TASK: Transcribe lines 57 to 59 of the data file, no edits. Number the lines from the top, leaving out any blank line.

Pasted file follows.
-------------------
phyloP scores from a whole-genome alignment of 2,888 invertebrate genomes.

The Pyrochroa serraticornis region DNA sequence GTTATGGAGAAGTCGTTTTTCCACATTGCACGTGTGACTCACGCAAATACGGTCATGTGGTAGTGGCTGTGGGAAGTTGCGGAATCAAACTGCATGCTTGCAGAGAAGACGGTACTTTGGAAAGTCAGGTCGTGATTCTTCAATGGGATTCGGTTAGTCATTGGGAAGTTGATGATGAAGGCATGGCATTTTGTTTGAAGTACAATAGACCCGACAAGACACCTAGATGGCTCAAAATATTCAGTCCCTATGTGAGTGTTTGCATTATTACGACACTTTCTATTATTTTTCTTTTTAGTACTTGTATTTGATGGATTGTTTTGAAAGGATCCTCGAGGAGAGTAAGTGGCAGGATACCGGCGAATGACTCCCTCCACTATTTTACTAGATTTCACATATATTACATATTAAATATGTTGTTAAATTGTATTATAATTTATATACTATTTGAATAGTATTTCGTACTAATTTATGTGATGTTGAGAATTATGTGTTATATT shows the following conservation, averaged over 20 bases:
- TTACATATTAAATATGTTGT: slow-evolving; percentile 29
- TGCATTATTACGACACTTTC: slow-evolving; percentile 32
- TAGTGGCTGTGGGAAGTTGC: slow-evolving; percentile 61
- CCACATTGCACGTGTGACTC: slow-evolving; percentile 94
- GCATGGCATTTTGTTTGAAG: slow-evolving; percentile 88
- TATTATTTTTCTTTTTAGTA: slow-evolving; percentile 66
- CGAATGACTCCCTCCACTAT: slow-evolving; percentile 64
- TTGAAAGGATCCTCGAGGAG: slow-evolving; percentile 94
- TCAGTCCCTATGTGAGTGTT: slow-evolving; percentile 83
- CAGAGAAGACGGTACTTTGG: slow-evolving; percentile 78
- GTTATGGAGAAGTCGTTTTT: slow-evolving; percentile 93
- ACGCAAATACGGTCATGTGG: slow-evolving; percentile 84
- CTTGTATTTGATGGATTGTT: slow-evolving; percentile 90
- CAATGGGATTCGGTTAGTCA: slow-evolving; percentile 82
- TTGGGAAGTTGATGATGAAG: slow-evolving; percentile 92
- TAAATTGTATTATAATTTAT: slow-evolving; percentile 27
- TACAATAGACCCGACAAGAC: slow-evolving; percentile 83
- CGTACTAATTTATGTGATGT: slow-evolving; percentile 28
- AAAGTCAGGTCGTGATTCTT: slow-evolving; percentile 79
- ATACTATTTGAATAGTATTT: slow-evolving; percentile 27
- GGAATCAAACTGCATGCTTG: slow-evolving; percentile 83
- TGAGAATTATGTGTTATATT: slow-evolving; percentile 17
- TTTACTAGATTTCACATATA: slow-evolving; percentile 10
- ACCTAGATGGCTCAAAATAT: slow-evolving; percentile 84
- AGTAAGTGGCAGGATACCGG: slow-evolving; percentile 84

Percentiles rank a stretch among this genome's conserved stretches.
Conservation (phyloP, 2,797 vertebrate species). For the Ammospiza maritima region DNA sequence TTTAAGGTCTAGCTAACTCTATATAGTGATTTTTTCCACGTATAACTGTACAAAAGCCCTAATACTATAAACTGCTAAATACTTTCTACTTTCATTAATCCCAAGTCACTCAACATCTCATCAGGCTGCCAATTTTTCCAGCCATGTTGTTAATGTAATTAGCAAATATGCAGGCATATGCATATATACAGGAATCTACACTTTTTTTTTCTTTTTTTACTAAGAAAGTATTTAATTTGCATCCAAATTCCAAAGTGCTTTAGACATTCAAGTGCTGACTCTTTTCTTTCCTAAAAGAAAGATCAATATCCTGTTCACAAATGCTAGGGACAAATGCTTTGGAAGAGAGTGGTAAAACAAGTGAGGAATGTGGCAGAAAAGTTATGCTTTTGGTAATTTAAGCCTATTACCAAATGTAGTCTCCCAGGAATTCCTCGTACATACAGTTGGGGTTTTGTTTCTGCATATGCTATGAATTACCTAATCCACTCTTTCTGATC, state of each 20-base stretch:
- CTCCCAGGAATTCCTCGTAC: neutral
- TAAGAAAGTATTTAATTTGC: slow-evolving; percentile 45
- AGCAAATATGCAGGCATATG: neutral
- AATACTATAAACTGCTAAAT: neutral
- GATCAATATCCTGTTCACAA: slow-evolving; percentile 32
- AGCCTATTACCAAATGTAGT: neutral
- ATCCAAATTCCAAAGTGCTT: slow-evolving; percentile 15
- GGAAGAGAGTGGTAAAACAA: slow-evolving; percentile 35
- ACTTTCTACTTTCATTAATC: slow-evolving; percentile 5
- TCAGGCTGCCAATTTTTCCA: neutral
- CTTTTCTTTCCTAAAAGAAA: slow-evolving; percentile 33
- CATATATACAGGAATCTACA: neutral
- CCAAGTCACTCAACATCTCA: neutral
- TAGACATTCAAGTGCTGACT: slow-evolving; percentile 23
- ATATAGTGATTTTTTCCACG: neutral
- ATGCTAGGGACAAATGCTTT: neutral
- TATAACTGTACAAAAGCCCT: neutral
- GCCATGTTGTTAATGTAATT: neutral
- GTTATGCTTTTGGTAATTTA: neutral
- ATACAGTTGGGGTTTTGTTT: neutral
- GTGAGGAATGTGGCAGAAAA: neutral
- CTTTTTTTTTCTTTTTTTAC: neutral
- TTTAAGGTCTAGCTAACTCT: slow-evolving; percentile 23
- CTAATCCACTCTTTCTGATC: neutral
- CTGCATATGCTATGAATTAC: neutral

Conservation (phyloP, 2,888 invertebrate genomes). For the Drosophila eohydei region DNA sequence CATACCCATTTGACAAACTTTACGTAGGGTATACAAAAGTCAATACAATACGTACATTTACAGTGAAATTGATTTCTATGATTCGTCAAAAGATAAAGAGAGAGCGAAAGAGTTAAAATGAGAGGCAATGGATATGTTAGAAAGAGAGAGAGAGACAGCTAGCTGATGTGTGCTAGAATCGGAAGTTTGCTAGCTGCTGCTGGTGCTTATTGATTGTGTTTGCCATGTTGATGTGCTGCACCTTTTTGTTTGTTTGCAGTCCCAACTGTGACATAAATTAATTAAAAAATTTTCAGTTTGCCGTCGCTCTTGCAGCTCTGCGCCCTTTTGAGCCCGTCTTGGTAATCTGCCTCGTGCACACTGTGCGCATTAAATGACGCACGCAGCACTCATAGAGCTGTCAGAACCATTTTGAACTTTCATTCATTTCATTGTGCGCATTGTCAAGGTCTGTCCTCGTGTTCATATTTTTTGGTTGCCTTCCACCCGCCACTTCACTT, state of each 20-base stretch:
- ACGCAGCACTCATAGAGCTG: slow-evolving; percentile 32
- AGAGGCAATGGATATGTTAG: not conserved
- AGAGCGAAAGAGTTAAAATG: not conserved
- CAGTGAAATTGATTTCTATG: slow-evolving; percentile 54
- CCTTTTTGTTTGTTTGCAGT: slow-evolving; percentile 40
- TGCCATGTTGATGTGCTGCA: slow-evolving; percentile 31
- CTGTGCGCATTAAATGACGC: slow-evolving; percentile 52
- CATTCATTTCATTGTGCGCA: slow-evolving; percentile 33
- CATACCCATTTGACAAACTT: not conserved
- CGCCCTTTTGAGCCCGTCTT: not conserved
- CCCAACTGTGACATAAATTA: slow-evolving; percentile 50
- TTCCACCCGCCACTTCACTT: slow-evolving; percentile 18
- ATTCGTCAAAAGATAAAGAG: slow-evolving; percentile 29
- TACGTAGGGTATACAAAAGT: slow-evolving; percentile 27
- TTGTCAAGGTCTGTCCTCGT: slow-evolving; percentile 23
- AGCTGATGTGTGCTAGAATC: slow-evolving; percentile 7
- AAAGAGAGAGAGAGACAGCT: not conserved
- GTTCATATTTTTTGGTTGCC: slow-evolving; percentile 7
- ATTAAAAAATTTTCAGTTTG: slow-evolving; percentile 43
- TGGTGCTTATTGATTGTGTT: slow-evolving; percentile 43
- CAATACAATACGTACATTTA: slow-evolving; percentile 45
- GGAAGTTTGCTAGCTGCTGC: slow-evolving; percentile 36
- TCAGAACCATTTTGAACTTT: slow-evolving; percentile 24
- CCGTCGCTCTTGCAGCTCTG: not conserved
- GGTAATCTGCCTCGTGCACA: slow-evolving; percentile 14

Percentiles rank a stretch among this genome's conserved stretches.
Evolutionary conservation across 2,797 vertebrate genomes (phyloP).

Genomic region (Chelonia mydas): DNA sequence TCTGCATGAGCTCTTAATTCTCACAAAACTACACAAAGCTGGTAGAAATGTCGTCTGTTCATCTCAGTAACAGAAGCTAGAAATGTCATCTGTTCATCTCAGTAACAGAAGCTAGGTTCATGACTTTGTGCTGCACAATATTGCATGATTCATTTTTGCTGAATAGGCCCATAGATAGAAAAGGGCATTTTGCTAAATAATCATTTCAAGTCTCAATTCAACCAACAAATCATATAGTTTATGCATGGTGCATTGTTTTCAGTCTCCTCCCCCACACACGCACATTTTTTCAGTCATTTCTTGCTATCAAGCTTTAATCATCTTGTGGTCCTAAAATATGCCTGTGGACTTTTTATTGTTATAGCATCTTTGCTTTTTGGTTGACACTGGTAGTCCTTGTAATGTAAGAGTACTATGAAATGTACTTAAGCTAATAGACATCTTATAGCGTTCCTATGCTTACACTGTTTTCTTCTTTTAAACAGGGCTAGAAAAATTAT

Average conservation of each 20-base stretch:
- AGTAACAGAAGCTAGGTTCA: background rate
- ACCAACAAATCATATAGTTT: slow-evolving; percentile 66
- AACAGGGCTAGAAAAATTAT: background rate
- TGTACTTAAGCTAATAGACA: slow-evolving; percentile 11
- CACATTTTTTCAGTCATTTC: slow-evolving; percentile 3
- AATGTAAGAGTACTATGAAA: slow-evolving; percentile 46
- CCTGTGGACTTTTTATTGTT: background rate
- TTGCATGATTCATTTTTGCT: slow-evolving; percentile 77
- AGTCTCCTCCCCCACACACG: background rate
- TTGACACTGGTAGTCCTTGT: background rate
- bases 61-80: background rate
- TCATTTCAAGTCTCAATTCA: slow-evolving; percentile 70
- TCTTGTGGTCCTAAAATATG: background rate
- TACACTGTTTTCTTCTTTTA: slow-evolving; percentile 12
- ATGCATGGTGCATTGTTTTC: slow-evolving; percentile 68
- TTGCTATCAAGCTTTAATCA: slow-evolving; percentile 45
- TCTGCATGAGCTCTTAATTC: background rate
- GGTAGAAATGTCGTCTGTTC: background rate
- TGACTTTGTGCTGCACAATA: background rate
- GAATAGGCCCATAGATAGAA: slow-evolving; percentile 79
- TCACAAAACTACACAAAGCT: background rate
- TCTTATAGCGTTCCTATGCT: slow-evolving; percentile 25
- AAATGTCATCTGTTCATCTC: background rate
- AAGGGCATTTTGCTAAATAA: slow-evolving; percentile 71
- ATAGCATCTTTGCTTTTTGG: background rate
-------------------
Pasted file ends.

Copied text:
- AGAGGCAATGGATATGTTAG: not conserved
- AGAGCGAAAGAGTTAAAATG: not conserved
- CAGTGAAATTGATTTCTATG: slow-evolving; percentile 54